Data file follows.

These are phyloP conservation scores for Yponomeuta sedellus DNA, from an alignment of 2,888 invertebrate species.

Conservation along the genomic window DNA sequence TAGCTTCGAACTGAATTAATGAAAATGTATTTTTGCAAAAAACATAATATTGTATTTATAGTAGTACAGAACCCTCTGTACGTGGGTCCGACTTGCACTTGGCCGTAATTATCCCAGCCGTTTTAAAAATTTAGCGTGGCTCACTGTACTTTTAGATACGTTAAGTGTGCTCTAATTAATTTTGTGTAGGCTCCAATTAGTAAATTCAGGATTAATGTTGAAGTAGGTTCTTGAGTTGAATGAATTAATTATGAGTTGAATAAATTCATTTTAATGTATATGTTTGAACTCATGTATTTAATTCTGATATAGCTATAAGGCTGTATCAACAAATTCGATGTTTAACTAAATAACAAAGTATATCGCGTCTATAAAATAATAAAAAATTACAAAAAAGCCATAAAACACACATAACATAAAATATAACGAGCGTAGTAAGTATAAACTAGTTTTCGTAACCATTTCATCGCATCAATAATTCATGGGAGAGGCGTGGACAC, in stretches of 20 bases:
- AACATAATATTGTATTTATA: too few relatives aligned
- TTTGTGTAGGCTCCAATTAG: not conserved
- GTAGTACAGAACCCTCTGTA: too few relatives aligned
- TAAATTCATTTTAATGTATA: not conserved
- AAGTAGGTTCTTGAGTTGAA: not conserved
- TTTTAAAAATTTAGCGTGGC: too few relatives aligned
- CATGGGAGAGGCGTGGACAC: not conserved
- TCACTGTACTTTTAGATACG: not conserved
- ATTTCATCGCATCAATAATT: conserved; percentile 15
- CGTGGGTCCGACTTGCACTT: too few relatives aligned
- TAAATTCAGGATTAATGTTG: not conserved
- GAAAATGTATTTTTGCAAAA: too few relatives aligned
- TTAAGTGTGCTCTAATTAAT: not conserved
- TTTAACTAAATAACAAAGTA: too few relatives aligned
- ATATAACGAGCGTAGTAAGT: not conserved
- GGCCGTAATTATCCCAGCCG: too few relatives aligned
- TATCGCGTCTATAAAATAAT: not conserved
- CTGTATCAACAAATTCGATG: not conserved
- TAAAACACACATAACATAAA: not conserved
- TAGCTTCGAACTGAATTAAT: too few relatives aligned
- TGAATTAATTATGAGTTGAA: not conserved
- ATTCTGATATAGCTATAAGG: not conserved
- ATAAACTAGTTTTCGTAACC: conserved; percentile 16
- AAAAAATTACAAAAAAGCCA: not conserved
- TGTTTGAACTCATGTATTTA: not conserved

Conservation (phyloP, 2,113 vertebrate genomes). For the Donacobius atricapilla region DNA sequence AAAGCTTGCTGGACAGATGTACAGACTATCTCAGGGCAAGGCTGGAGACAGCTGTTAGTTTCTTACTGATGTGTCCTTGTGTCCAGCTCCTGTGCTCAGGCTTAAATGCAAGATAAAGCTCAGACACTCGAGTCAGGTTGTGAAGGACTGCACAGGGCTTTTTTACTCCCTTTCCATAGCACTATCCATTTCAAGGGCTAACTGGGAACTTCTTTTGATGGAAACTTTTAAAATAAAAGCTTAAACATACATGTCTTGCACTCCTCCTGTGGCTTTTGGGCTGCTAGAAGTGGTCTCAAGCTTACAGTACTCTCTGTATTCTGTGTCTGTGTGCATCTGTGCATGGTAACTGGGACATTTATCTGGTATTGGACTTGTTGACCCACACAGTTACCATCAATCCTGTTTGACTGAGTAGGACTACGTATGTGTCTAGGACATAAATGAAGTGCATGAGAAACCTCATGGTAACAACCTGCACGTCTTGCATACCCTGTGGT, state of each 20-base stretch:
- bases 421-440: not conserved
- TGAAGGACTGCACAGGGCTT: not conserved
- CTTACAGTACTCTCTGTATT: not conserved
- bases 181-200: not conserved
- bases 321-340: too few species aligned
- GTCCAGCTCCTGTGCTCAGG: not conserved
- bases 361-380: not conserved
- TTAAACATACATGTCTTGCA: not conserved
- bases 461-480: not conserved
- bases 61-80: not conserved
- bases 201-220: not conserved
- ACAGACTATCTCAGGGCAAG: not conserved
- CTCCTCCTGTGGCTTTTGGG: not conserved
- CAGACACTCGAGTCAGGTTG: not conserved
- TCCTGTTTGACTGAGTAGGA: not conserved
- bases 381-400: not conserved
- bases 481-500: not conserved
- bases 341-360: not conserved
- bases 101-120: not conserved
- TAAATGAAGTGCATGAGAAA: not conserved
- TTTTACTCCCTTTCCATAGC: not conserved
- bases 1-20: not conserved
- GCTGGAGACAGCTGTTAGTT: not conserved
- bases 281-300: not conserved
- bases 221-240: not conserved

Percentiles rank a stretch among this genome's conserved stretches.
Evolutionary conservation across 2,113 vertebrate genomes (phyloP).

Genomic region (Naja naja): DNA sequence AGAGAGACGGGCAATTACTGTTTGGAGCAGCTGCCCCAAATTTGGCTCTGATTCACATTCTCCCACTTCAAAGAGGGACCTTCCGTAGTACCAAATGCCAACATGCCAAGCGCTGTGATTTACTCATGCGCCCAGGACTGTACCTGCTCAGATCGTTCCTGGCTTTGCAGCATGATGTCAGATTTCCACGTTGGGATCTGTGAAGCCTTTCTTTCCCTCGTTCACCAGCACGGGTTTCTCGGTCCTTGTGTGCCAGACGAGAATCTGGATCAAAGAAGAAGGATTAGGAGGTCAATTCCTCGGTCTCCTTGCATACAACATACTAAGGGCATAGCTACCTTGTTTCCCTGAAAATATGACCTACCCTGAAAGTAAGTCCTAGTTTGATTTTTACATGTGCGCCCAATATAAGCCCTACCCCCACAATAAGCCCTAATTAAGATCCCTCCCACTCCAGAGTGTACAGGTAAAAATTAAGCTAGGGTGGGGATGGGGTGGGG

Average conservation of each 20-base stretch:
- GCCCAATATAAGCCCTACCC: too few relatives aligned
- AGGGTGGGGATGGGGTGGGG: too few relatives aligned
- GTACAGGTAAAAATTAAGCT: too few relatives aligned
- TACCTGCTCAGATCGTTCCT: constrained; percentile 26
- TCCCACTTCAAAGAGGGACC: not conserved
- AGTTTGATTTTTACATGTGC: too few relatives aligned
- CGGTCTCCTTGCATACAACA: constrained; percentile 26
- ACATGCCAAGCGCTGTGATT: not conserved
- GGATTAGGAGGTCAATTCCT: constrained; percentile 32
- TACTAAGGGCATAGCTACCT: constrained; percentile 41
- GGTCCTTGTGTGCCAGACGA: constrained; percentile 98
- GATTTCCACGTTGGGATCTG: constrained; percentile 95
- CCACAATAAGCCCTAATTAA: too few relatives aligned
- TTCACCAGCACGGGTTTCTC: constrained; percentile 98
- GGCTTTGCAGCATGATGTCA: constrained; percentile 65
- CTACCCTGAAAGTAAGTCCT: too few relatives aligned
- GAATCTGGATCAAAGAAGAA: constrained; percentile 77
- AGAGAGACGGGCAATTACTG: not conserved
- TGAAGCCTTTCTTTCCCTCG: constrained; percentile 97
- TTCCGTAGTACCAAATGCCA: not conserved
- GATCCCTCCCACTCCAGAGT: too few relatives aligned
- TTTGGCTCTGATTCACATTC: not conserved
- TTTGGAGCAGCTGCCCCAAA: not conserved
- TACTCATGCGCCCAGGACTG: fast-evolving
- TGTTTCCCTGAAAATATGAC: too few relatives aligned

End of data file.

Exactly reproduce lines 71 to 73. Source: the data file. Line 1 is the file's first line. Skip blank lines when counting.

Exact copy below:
- TTCACCAGCACGGGTTTCTC: constrained; percentile 98
- GGCTTTGCAGCATGATGTCA: constrained; percentile 65
- CTACCCTGAAAGTAAGTCCT: too few relatives aligned